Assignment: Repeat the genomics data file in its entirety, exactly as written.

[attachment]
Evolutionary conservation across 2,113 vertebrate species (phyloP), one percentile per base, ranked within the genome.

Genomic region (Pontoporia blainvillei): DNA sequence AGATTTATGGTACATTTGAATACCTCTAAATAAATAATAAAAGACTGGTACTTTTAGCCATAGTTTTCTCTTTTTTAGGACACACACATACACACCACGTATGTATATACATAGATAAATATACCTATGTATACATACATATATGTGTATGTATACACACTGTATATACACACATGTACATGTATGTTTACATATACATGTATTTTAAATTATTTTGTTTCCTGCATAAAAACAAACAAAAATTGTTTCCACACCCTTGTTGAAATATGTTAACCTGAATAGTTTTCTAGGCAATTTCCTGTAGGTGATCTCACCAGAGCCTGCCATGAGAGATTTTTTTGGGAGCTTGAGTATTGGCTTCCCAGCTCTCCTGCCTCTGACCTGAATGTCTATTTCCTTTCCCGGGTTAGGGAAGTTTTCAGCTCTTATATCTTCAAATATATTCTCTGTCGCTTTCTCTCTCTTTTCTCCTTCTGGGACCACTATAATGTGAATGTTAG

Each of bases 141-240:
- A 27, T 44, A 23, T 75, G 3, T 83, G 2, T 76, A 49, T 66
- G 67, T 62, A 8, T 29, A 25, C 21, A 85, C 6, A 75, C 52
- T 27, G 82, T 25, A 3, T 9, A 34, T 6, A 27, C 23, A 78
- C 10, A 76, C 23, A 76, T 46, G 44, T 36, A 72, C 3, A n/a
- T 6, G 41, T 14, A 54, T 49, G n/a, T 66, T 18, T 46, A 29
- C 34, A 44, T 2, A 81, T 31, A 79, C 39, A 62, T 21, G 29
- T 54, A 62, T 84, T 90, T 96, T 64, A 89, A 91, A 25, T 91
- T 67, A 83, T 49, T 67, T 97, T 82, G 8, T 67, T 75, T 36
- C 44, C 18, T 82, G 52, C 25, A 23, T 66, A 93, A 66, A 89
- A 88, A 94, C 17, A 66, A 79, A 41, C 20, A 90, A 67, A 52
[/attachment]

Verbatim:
Evolutionary conservation across 2,113 vertebrate species (phyloP), one percentile per base, ranked within the genome.

Genomic region (Pontoporia blainvillei): DNA sequence AGATTTATGGTACATTTGAATACCTCTAAATAAATAATAAAAGACTGGTACTTTTAGCCATAGTTTTCTCTTTTTTAGGACACACACATACACACCACGTATGTATATACATAGATAAATATACCTATGTATACATACATATATGTGTATGTATACACACTGTATATACACACATGTACATGTATGTTTACATATACATGTATTTTAAATTATTTTGTTTCCTGCATAAAAACAAACAAAAATTGTTTCCACACCCTTGTTGAAATATGTTAACCTGAATAGTTTTCTAGGCAATTTCCTGTAGGTGATCTCACCAGAGCCTGCCATGAGAGATTTTTTTGGGAGCTTGAGTATTGGCTTCCCAGCTCTCCTGCCTCTGACCTGAATGTCTATTTCCTTTCCCGGGTTAGGGAAGTTTTCAGCTCTTATATCTTCAAATATATTCTCTGTCGCTTTCTCTCTCTTTTCTCCTTCTGGGACCACTATAATGTGAATGTTAG

Each of bases 141-240:
- A 27, T 44, A 23, T 75, G 3, T 83, G 2, T 76, A 49, T 66
- G 67, T 62, A 8, T 29, A 25, C 21, A 85, C 6, A 75, C 52
- T 27, G 82, T 25, A 3, T 9, A 34, T 6, A 27, C 23, A 78
- C 10, A 76, C 23, A 76, T 46, G 44, T 36, A 72, C 3, A n/a
- T 6, G 41, T 14, A 54, T 49, G n/a, T 66, T 18, T 46, A 29
- C 34, A 44, T 2, A 81, T 31, A 79, C 39, A 62, T 21, G 29
- T 54, A 62, T 84, T 90, T 96, T 64, A 89, A 91, A 25, T 91
- T 67, A 83, T 49, T 67, T 97, T 82, G 8, T 67, T 75, T 36
- C 44, C 18, T 82, G 52, C 25, A 23, T 66, A 93, A 66, A 89
- A 88, A 94, C 17, A 66, A 79, A 41, C 20, A 90, A 67, A 52